So while 10,000 km sounds like a lot, it’s been kept to the minimum.

Transmission lines are necessary - but people often don't want then nearby (Image: iStock)
What if rooftop solar takes over?

Even so, some energy insiders question whether we need all these new transmission lines.

What if the growth of behind-the-meter energy resources such as rooftop solar, grid-connected home batteries and electric cars begin to cut demand from the grid?

About one in three households now have solar on their rooftops – the highest solar take up per capita in the world. And as more electric cars arrive in driveways, we will start using their large batteries as a backup power supply for our homes – or to sell the power on the grid. Could it be that cities could make their own power, as Nationals leader David Littleproud has called for?

Planners at Australia’s market operator do anticipate ever-greater levels of rooftop solar, batteries and electric vehicles. Their latest forecasts see these resources with enough capacity to power 30% of the grid by the end of the decade and 45% by mid-century.

These are substantial contributions, but not enough to power a nation. As we move to electrify everything, we will need to roughly double how much electricity we produce. Electricity is a much more efficient way to power transport, for instance, but switching from petrol to electric vehicles will mean more grid demand.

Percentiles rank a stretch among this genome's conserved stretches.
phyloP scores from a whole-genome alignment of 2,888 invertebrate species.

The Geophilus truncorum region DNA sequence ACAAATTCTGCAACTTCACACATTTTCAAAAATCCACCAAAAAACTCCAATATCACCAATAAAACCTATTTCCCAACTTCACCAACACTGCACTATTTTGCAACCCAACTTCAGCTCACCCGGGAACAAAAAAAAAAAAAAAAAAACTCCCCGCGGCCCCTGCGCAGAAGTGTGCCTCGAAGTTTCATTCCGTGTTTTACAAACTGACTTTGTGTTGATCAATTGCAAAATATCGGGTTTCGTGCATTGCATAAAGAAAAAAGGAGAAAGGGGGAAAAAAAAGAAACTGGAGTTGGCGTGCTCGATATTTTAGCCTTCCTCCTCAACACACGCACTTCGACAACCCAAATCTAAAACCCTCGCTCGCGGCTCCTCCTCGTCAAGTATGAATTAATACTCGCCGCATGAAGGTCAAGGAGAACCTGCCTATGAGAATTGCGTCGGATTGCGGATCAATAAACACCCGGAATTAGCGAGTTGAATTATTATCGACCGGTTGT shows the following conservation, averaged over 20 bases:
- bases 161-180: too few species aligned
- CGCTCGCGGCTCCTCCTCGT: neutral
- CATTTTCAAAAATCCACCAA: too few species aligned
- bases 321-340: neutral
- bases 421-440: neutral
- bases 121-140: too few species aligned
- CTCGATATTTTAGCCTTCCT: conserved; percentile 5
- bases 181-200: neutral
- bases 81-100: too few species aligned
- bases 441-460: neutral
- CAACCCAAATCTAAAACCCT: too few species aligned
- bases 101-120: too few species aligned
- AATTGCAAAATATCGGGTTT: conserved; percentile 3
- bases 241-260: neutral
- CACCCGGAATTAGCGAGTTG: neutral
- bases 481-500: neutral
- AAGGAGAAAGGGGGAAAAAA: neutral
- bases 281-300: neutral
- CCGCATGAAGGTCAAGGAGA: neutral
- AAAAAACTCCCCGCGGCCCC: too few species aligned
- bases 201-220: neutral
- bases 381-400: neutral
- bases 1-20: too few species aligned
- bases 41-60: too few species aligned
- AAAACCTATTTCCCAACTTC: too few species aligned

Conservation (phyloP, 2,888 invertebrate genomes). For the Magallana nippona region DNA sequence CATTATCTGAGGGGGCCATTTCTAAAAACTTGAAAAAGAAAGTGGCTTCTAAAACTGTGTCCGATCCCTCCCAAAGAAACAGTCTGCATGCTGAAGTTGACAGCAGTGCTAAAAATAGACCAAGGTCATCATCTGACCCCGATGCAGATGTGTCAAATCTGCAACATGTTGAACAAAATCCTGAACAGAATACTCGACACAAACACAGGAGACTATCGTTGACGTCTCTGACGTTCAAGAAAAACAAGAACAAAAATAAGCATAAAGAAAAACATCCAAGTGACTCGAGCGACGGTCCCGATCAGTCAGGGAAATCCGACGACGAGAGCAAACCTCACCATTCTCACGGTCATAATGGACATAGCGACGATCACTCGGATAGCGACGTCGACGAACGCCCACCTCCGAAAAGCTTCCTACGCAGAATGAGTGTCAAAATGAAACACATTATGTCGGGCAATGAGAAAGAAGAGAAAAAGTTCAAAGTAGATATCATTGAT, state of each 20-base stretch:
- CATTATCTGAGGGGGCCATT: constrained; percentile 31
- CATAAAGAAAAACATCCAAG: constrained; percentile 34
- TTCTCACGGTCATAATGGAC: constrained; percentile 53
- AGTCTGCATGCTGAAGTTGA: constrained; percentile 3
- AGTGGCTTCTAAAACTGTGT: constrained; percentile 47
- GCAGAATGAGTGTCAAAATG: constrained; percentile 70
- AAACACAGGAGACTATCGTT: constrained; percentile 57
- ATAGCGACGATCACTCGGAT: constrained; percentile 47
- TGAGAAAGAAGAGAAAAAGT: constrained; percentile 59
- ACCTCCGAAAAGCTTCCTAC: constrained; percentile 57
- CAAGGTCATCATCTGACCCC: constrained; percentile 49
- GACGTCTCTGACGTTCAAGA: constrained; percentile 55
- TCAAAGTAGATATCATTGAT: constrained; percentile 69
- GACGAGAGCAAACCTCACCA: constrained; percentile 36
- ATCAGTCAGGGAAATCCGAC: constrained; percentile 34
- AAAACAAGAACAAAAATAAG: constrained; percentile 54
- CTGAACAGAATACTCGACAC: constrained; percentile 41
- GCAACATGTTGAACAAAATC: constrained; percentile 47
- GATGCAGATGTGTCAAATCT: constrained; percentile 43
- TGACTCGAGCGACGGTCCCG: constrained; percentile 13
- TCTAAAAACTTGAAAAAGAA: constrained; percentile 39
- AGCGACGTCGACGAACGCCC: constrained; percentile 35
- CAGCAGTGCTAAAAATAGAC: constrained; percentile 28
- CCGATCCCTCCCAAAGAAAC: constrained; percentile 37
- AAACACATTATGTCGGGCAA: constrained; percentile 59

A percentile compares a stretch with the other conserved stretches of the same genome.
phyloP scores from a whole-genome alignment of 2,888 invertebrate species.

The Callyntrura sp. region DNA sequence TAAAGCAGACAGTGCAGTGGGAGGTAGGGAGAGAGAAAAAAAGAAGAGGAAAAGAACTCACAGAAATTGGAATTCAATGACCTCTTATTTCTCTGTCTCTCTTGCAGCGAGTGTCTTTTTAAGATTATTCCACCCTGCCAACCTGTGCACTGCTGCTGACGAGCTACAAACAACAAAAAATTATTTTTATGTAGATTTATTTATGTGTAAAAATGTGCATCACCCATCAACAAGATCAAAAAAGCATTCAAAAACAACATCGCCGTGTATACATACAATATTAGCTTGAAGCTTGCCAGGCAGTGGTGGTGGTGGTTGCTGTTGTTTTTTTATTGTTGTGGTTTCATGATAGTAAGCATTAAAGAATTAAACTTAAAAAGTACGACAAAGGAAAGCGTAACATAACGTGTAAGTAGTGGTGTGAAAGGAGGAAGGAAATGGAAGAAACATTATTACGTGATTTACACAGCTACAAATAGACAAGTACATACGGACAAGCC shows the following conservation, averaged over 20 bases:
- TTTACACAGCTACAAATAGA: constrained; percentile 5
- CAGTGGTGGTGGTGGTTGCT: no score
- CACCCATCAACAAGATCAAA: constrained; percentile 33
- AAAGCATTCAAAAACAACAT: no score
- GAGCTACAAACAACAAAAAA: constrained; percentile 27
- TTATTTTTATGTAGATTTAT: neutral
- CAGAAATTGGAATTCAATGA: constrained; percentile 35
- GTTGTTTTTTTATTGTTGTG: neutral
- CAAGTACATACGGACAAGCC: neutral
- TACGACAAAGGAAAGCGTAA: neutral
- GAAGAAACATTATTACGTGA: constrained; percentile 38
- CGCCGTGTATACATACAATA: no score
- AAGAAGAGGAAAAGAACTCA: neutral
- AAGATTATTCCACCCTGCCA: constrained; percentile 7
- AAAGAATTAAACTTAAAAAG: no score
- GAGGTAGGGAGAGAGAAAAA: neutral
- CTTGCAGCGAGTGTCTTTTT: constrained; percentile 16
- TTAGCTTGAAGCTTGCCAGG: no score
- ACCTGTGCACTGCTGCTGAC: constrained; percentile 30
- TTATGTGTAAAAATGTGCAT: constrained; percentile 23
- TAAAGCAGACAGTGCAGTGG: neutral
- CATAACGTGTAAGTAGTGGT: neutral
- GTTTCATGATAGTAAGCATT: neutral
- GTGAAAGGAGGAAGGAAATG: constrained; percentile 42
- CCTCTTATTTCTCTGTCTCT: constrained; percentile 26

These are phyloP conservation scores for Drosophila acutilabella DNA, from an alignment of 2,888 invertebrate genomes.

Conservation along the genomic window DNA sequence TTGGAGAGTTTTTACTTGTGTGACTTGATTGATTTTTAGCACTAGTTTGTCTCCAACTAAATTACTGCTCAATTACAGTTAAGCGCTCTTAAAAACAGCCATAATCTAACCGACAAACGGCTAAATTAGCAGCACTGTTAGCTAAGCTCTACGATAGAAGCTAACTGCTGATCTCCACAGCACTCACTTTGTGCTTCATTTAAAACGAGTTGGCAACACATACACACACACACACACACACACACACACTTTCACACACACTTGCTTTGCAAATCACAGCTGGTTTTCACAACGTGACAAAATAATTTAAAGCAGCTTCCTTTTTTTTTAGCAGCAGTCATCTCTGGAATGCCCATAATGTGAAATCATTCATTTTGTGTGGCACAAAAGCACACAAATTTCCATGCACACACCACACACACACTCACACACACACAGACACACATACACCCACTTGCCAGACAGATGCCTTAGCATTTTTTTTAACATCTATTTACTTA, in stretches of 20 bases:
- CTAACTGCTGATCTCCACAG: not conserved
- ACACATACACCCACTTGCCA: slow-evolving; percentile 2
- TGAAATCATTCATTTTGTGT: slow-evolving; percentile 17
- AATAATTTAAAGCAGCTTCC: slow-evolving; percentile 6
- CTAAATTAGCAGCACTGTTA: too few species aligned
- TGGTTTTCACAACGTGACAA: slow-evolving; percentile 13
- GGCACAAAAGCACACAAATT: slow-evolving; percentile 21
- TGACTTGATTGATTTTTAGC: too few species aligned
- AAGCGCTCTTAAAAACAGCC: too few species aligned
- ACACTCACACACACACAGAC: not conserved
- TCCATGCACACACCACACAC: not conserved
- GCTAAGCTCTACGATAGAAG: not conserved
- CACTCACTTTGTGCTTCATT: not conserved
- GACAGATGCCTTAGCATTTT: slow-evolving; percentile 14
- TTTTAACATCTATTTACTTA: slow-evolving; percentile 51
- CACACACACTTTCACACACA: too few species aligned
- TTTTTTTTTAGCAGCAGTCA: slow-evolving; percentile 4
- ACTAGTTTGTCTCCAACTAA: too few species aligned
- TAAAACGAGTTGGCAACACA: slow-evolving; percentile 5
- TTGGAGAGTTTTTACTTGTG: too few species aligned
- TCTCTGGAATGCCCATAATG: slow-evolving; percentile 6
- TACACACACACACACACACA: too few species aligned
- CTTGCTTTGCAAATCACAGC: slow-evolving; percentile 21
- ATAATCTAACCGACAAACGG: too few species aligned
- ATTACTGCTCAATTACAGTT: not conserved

Having said that, we cannot be certain. When we model ways of giving up fossil fuels and ending emissions, there is always major uncertainty over what shape the future will take. Some technologies may splutter while others surge ahead.

Over time, more of us will use electric vehicle batteries to store power or to send it back to the grid (Image: iStock)
We could trade new transmission lines for a less reliable supply

At present, electricity is considered an essential service under national electricity laws. That means there has to be enough power 99.998% of the time. To meet that threshold, outages have to be kept to ten minutes in a year.

Making electricity an essential service is a choice. We could choose differently. If we decided electricity should be a regular service, where 99% reliability is OK (translating to outages of up to 87 hours a year), we would be able to get away with fewer new transmission lines.

That’s because wealthier households would likely respond to more outages by investing more in big solar arrays and batteries. Some would become energy self-sufficient and cut ties with the grid.

In this scenario, self-generation by the rich would mean a reduced demand on the grid, and we might be able to get away with building fewer new transmission lines.

But we should be careful here. If we took this approach, we would reshape society. The rich would be insulated while poorer households deal with the pain of power outages. The idea of the grid as a public good would begin to disappear.

This article is republished from The Conversation under a Creative Commons license. Read the original article.